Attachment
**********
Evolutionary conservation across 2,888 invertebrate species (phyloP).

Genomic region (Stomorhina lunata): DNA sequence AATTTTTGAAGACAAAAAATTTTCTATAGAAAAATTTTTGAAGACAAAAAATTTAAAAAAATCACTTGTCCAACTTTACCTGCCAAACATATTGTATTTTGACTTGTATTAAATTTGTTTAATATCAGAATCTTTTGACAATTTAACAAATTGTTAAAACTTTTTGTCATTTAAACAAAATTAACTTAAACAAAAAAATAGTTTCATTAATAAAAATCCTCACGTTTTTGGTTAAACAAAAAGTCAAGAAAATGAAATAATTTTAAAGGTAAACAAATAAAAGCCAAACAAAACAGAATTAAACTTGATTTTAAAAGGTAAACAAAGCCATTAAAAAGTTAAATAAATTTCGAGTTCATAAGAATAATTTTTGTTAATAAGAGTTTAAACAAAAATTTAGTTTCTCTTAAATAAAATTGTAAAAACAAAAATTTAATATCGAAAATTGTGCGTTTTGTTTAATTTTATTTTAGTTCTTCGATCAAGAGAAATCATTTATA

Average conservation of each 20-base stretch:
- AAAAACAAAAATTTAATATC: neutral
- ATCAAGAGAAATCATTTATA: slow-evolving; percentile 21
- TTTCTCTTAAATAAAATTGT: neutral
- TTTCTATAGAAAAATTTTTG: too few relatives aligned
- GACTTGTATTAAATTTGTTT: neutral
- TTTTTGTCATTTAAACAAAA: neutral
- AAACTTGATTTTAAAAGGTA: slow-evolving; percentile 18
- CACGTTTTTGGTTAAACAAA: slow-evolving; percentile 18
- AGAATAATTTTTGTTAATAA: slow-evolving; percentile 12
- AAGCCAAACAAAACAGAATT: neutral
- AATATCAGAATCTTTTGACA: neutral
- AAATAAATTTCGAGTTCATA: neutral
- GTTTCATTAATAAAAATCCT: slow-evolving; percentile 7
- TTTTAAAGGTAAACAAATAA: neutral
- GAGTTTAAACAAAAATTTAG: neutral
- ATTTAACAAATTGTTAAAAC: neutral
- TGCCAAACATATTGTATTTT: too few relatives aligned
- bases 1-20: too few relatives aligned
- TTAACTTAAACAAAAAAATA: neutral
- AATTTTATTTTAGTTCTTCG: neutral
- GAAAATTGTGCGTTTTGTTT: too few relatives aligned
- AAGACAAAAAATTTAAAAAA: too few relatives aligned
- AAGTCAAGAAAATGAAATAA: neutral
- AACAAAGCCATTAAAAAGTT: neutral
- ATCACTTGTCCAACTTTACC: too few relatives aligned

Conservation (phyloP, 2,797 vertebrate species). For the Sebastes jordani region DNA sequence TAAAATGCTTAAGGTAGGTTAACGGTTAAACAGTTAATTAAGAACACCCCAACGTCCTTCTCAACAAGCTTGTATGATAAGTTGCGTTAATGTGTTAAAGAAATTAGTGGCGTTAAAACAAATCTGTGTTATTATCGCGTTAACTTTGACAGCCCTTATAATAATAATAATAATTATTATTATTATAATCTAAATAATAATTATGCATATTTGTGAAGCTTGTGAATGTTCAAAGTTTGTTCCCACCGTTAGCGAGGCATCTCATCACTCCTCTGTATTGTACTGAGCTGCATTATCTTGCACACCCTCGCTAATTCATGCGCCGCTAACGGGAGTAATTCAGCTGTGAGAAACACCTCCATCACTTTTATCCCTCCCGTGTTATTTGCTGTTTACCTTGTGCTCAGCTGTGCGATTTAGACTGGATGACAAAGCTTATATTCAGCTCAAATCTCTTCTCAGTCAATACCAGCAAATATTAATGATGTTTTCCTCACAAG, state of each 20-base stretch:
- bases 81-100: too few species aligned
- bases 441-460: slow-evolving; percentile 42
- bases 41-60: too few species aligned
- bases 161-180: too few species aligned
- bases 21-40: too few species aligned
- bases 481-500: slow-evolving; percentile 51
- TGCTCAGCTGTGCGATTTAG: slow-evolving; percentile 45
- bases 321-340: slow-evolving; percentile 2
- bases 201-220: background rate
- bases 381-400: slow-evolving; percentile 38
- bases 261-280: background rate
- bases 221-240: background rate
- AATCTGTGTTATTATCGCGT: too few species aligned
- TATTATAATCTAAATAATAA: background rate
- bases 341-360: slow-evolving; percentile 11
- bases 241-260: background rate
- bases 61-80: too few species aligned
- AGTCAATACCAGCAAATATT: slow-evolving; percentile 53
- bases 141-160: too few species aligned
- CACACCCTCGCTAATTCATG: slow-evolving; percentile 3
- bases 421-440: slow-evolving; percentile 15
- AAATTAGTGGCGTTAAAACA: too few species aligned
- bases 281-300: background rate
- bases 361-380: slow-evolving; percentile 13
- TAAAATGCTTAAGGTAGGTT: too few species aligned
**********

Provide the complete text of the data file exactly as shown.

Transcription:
Evolutionary conservation across 2,888 invertebrate species (phyloP).

Genomic region (Stomorhina lunata): DNA sequence AATTTTTGAAGACAAAAAATTTTCTATAGAAAAATTTTTGAAGACAAAAAATTTAAAAAAATCACTTGTCCAACTTTACCTGCCAAACATATTGTATTTTGACTTGTATTAAATTTGTTTAATATCAGAATCTTTTGACAATTTAACAAATTGTTAAAACTTTTTGTCATTTAAACAAAATTAACTTAAACAAAAAAATAGTTTCATTAATAAAAATCCTCACGTTTTTGGTTAAACAAAAAGTCAAGAAAATGAAATAATTTTAAAGGTAAACAAATAAAAGCCAAACAAAACAGAATTAAACTTGATTTTAAAAGGTAAACAAAGCCATTAAAAAGTTAAATAAATTTCGAGTTCATAAGAATAATTTTTGTTAATAAGAGTTTAAACAAAAATTTAGTTTCTCTTAAATAAAATTGTAAAAACAAAAATTTAATATCGAAAATTGTGCGTTTTGTTTAATTTTATTTTAGTTCTTCGATCAAGAGAAATCATTTATA

Average conservation of each 20-base stretch:
- AAAAACAAAAATTTAATATC: neutral
- ATCAAGAGAAATCATTTATA: slow-evolving; percentile 21
- TTTCTCTTAAATAAAATTGT: neutral
- TTTCTATAGAAAAATTTTTG: too few relatives aligned
- GACTTGTATTAAATTTGTTT: neutral
- TTTTTGTCATTTAAACAAAA: neutral
- AAACTTGATTTTAAAAGGTA: slow-evolving; percentile 18
- CACGTTTTTGGTTAAACAAA: slow-evolving; percentile 18
- AGAATAATTTTTGTTAATAA: slow-evolving; percentile 12
- AAGCCAAACAAAACAGAATT: neutral
- AATATCAGAATCTTTTGACA: neutral
- AAATAAATTTCGAGTTCATA: neutral
- GTTTCATTAATAAAAATCCT: slow-evolving; percentile 7
- TTTTAAAGGTAAACAAATAA: neutral
- GAGTTTAAACAAAAATTTAG: neutral
- ATTTAACAAATTGTTAAAAC: neutral
- TGCCAAACATATTGTATTTT: too few relatives aligned
- bases 1-20: too few relatives aligned
- TTAACTTAAACAAAAAAATA: neutral
- AATTTTATTTTAGTTCTTCG: neutral
- GAAAATTGTGCGTTTTGTTT: too few relatives aligned
- AAGACAAAAAATTTAAAAAA: too few relatives aligned
- AAGTCAAGAAAATGAAATAA: neutral
- AACAAAGCCATTAAAAAGTT: neutral
- ATCACTTGTCCAACTTTACC: too few relatives aligned

Conservation (phyloP, 2,797 vertebrate species). For the Sebastes jordani region DNA sequence TAAAATGCTTAAGGTAGGTTAACGGTTAAACAGTTAATTAAGAACACCCCAACGTCCTTCTCAACAAGCTTGTATGATAAGTTGCGTTAATGTGTTAAAGAAATTAGTGGCGTTAAAACAAATCTGTGTTATTATCGCGTTAACTTTGACAGCCCTTATAATAATAATAATAATTATTATTATTATAATCTAAATAATAATTATGCATATTTGTGAAGCTTGTGAATGTTCAAAGTTTGTTCCCACCGTTAGCGAGGCATCTCATCACTCCTCTGTATTGTACTGAGCTGCATTATCTTGCACACCCTCGCTAATTCATGCGCCGCTAACGGGAGTAATTCAGCTGTGAGAAACACCTCCATCACTTTTATCCCTCCCGTGTTATTTGCTGTTTACCTTGTGCTCAGCTGTGCGATTTAGACTGGATGACAAAGCTTATATTCAGCTCAAATCTCTTCTCAGTCAATACCAGCAAATATTAATGATGTTTTCCTCACAAG, state of each 20-base stretch:
- bases 81-100: too few species aligned
- bases 441-460: slow-evolving; percentile 42
- bases 41-60: too few species aligned
- bases 161-180: too few species aligned
- bases 21-40: too few species aligned
- bases 481-500: slow-evolving; percentile 51
- TGCTCAGCTGTGCGATTTAG: slow-evolving; percentile 45
- bases 321-340: slow-evolving; percentile 2
- bases 201-220: background rate
- bases 381-400: slow-evolving; percentile 38
- bases 261-280: background rate
- bases 221-240: background rate
- AATCTGTGTTATTATCGCGT: too few species aligned
- TATTATAATCTAAATAATAA: background rate
- bases 341-360: slow-evolving; percentile 11
- bases 241-260: background rate
- bases 61-80: too few species aligned
- AGTCAATACCAGCAAATATT: slow-evolving; percentile 53
- bases 141-160: too few species aligned
- CACACCCTCGCTAATTCATG: slow-evolving; percentile 3
- bases 421-440: slow-evolving; percentile 15
- AAATTAGTGGCGTTAAAACA: too few species aligned
- bases 281-300: background rate
- bases 361-380: slow-evolving; percentile 13
- TAAAATGCTTAAGGTAGGTT: too few species aligned